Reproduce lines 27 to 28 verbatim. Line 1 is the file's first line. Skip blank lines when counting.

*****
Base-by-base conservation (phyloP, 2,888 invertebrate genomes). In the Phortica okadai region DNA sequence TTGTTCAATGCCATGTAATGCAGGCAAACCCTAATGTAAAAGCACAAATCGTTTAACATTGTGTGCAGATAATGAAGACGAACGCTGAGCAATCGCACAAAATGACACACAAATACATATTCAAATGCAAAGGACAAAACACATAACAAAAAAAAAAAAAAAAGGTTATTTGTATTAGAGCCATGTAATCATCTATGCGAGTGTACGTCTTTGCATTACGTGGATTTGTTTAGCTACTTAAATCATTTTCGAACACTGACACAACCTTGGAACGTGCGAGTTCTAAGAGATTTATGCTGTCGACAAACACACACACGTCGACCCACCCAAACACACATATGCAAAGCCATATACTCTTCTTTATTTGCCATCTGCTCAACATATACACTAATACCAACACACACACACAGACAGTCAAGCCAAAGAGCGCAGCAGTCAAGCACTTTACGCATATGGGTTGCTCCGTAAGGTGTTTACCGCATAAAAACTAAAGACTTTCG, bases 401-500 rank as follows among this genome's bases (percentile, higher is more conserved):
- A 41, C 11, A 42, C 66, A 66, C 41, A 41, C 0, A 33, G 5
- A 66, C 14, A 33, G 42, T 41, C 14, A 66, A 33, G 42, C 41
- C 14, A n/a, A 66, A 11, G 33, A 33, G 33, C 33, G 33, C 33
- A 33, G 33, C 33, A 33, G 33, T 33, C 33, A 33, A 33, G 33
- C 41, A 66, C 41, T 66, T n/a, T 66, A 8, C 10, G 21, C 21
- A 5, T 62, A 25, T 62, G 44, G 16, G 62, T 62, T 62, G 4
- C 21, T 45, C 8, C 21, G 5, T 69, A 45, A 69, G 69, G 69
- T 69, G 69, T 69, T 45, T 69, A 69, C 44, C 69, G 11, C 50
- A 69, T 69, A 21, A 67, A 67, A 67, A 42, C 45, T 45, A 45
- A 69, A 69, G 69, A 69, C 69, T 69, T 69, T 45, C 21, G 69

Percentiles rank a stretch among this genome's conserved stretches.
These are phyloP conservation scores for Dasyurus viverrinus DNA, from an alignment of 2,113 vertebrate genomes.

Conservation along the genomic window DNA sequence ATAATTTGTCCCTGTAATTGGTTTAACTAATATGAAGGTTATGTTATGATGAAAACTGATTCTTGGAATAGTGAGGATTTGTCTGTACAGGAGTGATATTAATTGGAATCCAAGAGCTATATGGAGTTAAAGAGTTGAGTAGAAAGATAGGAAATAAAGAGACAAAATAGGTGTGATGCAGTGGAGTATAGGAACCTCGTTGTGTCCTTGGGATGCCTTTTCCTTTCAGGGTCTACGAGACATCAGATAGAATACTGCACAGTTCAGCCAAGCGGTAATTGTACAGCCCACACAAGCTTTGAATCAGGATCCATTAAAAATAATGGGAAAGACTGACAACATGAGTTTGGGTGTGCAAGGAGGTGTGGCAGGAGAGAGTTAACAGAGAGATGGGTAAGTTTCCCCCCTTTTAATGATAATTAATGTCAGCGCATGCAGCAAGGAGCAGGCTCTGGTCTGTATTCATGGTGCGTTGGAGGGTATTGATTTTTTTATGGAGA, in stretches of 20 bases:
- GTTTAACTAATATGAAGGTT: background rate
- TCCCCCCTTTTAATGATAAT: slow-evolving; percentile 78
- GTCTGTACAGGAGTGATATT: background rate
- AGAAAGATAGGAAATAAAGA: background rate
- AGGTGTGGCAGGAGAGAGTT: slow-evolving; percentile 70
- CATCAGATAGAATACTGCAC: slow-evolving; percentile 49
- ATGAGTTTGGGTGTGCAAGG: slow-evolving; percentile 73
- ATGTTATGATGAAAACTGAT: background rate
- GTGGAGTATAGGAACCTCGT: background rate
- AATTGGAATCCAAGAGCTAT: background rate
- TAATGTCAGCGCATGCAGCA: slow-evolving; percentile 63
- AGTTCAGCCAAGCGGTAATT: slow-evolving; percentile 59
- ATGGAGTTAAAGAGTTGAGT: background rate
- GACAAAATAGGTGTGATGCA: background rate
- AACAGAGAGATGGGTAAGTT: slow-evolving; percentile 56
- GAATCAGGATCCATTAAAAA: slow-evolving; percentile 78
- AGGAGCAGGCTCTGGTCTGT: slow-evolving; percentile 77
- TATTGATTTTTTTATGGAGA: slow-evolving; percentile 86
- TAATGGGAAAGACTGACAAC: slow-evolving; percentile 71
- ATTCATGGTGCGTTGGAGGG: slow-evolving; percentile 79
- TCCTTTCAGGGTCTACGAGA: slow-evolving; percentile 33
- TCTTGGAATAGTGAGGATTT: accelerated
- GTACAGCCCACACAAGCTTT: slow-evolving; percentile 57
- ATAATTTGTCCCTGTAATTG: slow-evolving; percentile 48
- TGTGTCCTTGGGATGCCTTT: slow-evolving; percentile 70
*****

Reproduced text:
- ATGGAGTTAAAGAGTTGAGT: background rate
- GACAAAATAGGTGTGATGCA: background rate